All too often investors get caught up in the short-term headline numbers of a company’s earnings report and miss the bigger picture. It’s easy to do, a few pennies off on earnings or a big jump in revenue can indicate what a company’s future holds. However, oftentimes the key driver of a company’s future is hidden in a company’s earnings release simply because investors aren’t tuned in to see it.
That’s the key takeaway I had from reviewing Precision Drilling’s (TSX:PD, NYSE:PDS) latest earnings release on July 25. It seemed like both analysts and investors were just happy the company didn’t lose money on the quarter, while being pretty pleased that its revenue only dropped by 1% year-over-year. In focusing on just those numbers however, investors might have missed three clues that could send its stock soaring over the long-term.
Higher day rates
While drilling activity was down in North America, Precision was able to offset that with higher average day rates to beat revenue estimates. Higher day rates are really important because the company has been upgrading its fleet with newer rigs meaning that investment is starting to pay off. The biggest jump was seen in Canada where day rates jumped to $22,276 from $20,649 or about 8%. The upgraded fleet was key to the company’s ability to overcome competitive pressures to generate increasing day rates. This is an important clue into Precision’s future because as the North American onshore market improves, Precision’s business should improve at even higher rates.
Positioning for natural gas exports
The second clue that Precision’s business could be set to rebound is that it’s starting to see rigs being contracted to drill natural gas. The company noted that two rigs were contracted for northwestern Alberta natural gas drilling. In addition to this, the company expects to see an increase in activity this summer in delineation drilling in northeastern British Columbia. These are all related to potential natural gas export projects under consideration.
One such LNG export terminal is the proposed Kitimat LNG, which is being developed by U.S. based Apache (NYSE: APA) and Chevron (NYSE: CVX). The terminal could start exporting 1.4 billion cubic feet per day (Bcfe/d) of natural gas by late 2017.
These projects are important to Canada’s future as the country currently uses about 9 Bcfe/d. Meanwhile, its biggest customer, the United States, once imported 9.9 Bcfe/d but that’s down to just 5.4 Bcfe/d and is expected to drop further to just 3.1 Bcfe/d by 2018. Without exports, Canada wouldn’t need very many rigs to meet its needs. On the other hand, some believe Canada could be producing 20 Bcfe/d by 2025 if LNG exports really take off.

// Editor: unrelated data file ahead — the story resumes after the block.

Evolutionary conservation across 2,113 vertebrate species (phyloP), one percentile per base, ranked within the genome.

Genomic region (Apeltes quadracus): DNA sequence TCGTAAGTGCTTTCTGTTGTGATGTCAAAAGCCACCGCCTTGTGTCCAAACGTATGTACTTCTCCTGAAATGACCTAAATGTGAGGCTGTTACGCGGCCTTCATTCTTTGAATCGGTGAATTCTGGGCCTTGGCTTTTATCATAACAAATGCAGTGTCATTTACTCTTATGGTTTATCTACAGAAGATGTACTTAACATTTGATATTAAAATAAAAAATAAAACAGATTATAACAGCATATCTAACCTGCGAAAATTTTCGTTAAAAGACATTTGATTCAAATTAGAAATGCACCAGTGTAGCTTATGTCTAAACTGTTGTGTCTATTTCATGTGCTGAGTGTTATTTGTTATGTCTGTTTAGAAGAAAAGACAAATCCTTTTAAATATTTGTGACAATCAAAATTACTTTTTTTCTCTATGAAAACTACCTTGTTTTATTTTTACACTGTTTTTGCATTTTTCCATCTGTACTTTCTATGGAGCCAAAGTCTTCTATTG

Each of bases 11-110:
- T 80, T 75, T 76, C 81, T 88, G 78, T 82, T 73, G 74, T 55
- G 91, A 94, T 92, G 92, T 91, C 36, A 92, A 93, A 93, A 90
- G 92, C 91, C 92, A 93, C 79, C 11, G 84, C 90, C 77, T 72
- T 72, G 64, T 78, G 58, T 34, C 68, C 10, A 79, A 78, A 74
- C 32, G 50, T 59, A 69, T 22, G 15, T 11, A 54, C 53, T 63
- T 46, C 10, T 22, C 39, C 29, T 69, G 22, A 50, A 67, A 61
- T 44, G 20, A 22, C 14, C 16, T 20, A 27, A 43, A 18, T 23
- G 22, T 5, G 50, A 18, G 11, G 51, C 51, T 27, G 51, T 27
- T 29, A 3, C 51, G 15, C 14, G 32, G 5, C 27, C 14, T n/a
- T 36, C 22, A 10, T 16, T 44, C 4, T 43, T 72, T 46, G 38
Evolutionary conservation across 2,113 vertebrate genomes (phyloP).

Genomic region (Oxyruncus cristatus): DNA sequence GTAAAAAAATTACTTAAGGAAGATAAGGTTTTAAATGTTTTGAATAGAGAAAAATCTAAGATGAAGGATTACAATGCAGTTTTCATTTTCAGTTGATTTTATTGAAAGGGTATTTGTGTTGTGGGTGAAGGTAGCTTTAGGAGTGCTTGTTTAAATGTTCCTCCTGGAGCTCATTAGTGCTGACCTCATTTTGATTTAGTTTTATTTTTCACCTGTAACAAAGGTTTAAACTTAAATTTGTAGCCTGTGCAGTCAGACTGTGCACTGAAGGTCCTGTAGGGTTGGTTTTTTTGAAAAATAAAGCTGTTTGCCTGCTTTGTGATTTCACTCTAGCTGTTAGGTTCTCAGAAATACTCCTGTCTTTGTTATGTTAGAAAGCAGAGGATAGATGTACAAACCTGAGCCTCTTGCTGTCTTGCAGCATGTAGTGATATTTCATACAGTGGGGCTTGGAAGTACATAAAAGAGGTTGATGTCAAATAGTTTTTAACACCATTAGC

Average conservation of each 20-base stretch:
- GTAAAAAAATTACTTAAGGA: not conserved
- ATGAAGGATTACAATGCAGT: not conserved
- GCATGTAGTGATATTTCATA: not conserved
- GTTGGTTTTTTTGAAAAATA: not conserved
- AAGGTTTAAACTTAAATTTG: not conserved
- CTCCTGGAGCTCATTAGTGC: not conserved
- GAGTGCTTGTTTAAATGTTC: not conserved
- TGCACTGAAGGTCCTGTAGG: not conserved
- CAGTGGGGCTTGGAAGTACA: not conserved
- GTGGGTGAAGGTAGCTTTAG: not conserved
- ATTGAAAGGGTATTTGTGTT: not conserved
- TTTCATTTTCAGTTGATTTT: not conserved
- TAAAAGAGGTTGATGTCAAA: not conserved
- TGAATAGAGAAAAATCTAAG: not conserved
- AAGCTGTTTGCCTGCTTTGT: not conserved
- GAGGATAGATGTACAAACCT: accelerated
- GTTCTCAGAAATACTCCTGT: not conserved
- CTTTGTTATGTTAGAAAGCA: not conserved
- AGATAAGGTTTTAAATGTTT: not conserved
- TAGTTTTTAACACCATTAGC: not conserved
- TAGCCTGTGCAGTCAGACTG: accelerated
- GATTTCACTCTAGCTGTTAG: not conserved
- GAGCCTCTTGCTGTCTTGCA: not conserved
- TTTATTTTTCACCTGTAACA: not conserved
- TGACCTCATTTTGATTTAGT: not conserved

Finally, investors cannot overlook the fact that Precision is making great strides to diversify its geography outside the still sluggish North American market. Last year, just 3% of its revenue was produced outside U.S. and Canada, however that will change over time as the company continues to expand. In fact, Precision reported this quarter it has more than doubled its international drilling rig utilization days over last year.
Precision currently has rigs in Mexico, Saudi Arabia and Iraq and will be adding rigs in Kuwait next year. With just nine rigs currently operating in its international segment, compared to 120 in the U.S. and Canada, Precision has a lot of room to grow and it expects to have a dozen rigs working internationally by the end of the year.
Final Foolish thoughts
By looking past the headlines, investors can get a much better understanding on where a company like Precision is heading in the future. In this case, investors can see that day rates are heading higher, demand for natural gas drilling rigs are starting to pick up as producers position for exports, and Precision’s international business is picking up steam. Taken together, it would appear that Precision’s future looks very bright.
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Fool contributor Matt Dilallo doesn’t own any of the stocks mentioned at this time. The Motley Fool owns shares of Apache.
This article represents the opinion of the writer, who may disagree with the “official” recommendation position of a Motley Fool premium service or advisor. We’re Motley! Questioning an investing thesis — even one of our own — helps us all think critically about investing and make decisions that help us become smarter, happier, and richer, so we sometimes publish articles that may not be in line with recommendations, rankings or other content.